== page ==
June 27, 2011
Here at Healthcare Governance Review we take the issue of patient safety and welfare very seriously. But we couldn’t help being somewhat bemused over a newspaper report that in the absence of a working buzzer, patients in a Victorian hospital in Cardiff were provided with a tambourine by well meaning staff to help them alert nurses in an emergency. Readers can access the Telegraph’s version of the story here.
We asked Royston, our cartoonist, to come up with an insight into how our fictitious Dingley Dell NHS foundation trust Board might deal with knowledge of this situation. His response can be viewed below.
June 11, 2011
The American Hospital Association’s Center for Healthcare Governance has made available, freely in PDF format, its 2009 research report on trustee and CEO views on governance in high-performing health systems. The report examines the structures, practices, and cultures of community health system boards and compares them to several benchmarks of good governance.
According to the Center for Healthcare Governance, the report’s conclusions and recommendations get down to straightforward practical measures that a hospital or health system board can implement. Among others, they include blueprints for evaluation of the board’s strategic and bread-and-butter performance, plus review of membership composition. Well-noted are recommendations for essential board development and attention to community benefits. These and other areas provide a roadmap for needed change in US healthcare boards plus the rationale for why this makes sense.
This study was not designed to analyze the statistical relationships between benchmarks of good governance and system operating performance. However, it’s clear there is substantial variation in the extent to which current board structures, practices, and cultures meet these benchmarks. There are major gaps, and they are more evident in low-performing and mid-range performing systems. On-site interviews with board leaders and CEOs in ten high-performing systems documented their views on the key factors that have contributed to their systems’ success — success that, in several instances, required a major turnaround. Whether these are simply coinciding factors or cause-and-effect, the report’s authors argue that there is a very compelling argument for community health system boards to adopt the well-established principles for improvement that they present in the report.
Download the report Governance in High-Performing Health Systems: A Report on Trustee and CEO Views here.
March 27, 2011
“The practice of governing is mainly different from managing: It is not about managing [organizations] but confirming they are well run. It is less about doing and taking action than reflecting and learning. The key principles are that of prudence, acting in good faith, stewardship, duty, openness, transparency and integrity. These are the real building-blocks of excellence in corporate governance and the inclination actions for an effective board.”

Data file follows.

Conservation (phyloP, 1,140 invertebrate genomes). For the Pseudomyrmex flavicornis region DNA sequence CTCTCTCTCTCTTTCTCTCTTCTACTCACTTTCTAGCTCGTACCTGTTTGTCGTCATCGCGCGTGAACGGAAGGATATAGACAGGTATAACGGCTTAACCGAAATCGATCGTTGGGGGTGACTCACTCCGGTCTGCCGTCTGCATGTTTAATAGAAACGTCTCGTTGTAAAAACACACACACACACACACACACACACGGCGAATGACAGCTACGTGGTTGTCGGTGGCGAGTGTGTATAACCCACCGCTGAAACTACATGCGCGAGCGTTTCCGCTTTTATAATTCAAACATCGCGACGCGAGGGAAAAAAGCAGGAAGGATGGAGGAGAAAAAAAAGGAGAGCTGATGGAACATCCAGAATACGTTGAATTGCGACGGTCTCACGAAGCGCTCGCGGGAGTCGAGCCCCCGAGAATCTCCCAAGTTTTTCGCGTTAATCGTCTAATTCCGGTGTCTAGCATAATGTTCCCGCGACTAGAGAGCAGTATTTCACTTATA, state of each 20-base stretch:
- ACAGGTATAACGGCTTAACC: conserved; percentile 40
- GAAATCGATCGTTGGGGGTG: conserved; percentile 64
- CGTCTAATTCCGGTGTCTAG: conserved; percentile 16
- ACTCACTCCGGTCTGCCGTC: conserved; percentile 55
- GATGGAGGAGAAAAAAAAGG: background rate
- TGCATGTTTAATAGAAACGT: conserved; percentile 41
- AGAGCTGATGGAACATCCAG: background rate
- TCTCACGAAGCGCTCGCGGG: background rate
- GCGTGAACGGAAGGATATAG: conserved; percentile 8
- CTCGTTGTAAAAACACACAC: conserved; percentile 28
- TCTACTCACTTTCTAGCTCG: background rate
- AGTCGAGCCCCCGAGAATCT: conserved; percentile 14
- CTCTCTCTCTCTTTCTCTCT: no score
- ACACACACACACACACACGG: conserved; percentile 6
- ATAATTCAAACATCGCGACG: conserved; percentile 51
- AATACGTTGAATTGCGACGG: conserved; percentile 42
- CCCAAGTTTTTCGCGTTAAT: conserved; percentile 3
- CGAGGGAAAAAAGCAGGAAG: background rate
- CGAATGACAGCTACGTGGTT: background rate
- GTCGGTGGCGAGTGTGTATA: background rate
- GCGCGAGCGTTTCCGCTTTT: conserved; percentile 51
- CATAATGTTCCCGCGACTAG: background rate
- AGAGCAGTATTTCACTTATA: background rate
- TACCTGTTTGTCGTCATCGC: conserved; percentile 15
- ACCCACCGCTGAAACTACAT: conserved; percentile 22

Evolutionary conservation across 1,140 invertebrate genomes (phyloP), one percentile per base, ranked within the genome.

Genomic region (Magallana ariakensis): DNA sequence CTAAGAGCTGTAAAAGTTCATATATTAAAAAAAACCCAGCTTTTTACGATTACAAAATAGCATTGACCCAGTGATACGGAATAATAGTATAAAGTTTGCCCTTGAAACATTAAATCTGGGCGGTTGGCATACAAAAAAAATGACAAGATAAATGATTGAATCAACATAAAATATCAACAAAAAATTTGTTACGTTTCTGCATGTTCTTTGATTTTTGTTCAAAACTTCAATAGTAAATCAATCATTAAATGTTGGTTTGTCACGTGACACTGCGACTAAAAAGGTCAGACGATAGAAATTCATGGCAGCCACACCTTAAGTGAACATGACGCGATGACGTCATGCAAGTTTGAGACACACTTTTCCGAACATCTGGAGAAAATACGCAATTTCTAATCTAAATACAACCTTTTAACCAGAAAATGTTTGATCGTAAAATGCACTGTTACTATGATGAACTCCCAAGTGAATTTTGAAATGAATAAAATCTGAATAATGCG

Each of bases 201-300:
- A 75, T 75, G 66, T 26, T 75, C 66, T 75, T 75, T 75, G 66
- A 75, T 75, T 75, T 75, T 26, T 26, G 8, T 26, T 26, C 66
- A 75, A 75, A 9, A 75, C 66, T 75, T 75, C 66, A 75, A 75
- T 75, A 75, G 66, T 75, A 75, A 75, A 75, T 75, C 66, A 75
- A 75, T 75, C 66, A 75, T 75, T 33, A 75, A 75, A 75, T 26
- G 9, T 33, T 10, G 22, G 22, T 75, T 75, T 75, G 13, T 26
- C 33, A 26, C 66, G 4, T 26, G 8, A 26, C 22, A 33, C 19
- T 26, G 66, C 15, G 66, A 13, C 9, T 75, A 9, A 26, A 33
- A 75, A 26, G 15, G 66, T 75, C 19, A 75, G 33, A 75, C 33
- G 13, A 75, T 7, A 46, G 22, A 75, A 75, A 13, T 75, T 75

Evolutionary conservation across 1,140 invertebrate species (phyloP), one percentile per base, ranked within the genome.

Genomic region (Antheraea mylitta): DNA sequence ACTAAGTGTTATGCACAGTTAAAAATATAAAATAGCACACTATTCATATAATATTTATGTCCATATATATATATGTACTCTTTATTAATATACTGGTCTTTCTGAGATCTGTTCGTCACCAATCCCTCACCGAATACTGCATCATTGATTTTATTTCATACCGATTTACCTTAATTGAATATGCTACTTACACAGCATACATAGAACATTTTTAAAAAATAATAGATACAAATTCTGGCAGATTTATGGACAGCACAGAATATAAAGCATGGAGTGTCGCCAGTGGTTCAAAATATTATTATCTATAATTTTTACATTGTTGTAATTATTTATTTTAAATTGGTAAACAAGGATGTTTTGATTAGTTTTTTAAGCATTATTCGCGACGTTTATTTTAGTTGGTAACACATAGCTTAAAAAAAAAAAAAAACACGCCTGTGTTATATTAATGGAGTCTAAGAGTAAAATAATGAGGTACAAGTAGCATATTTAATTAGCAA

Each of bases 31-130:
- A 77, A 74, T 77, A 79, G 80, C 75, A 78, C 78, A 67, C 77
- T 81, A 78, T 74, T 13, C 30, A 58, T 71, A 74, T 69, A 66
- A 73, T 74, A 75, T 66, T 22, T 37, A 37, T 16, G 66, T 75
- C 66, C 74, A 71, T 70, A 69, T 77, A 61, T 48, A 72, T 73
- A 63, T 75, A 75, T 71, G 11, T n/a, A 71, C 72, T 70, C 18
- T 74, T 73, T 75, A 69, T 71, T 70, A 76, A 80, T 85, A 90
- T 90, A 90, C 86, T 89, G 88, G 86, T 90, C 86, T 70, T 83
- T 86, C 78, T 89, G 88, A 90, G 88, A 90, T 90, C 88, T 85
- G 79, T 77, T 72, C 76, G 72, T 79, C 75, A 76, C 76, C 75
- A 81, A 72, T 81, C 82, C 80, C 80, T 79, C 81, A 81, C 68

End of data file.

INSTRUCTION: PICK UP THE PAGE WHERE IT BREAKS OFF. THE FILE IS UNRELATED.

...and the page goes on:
March 1, 2011
The NHS Institute for Innovation and Improvement’s Board Development Tool (BDT) has helped more than 300 NHS boards, and now there’s a version to help boards review their effectiveness in line with governance requirements for foundation trust status. This Foundation Trust BDT uses a new model to establish effectiveness, focusing on core tasks and the key enablers needed to perform them.
For further information click here.
February 7, 2011
This well established and popular part-time postgraduate programme in healthcare governance, run by Loughborough University School of Business and economics, will take its next intake in November 2012.
The programme accepts anyone interested in healthcare governance and with suitable qualifications and/or experience to undertake postgraduate level study. It is not always a necessity to have a first degree.
Students can study for a postgraduate certificate, postgraduate diploma or Master of Science (MSc) degree in healthcare governance. The full MSc degree takes a minimum of 2 years by part-time study and includes modules on corporate governance in healthcare, clinical governance (including patient safety) and managing healthcare risk, together with a dissertation on any healthcare governance related topic.
For further information, click here.
January 30, 2011
“Effective governance means the board does not accept what it is told without question.”
Barry Bader in ‘Great Boards’ Oct 20 2010 – BP’s Lapses Offer Lessons for Hospital Governance.
Read BP’s Lapses Offer Lessons for Hospital Governance here.
October 28, 2010
A fundamental flaw in The Healthy NHS Board guidance is the requirement that boards should ‘formulate strategy.’ Strategy is a function of management, not governance. Besides, non executive directors typically have neither the time or experience of healthcare to go off and develop organisational strategy.
According to US board expert David Nadler, “In the area of strategy, the board can play an important role not by formulating corporate strategy but by reviewing strategic initiatives and providing an external reality check grounded in their collective experience, insight, and expertise. With increasing frequency, we’re seeing CEOs hold strategy off-sites that give board members the opportunity to wade deeply into the latter stages of strategy development. That investment in time and work ultimately pays dividends all around. The board benefits from a deeper understanding of the company and its game plan and management benefits from having a better strategy – one to which the board members feel some personal commitment.”
Read more here.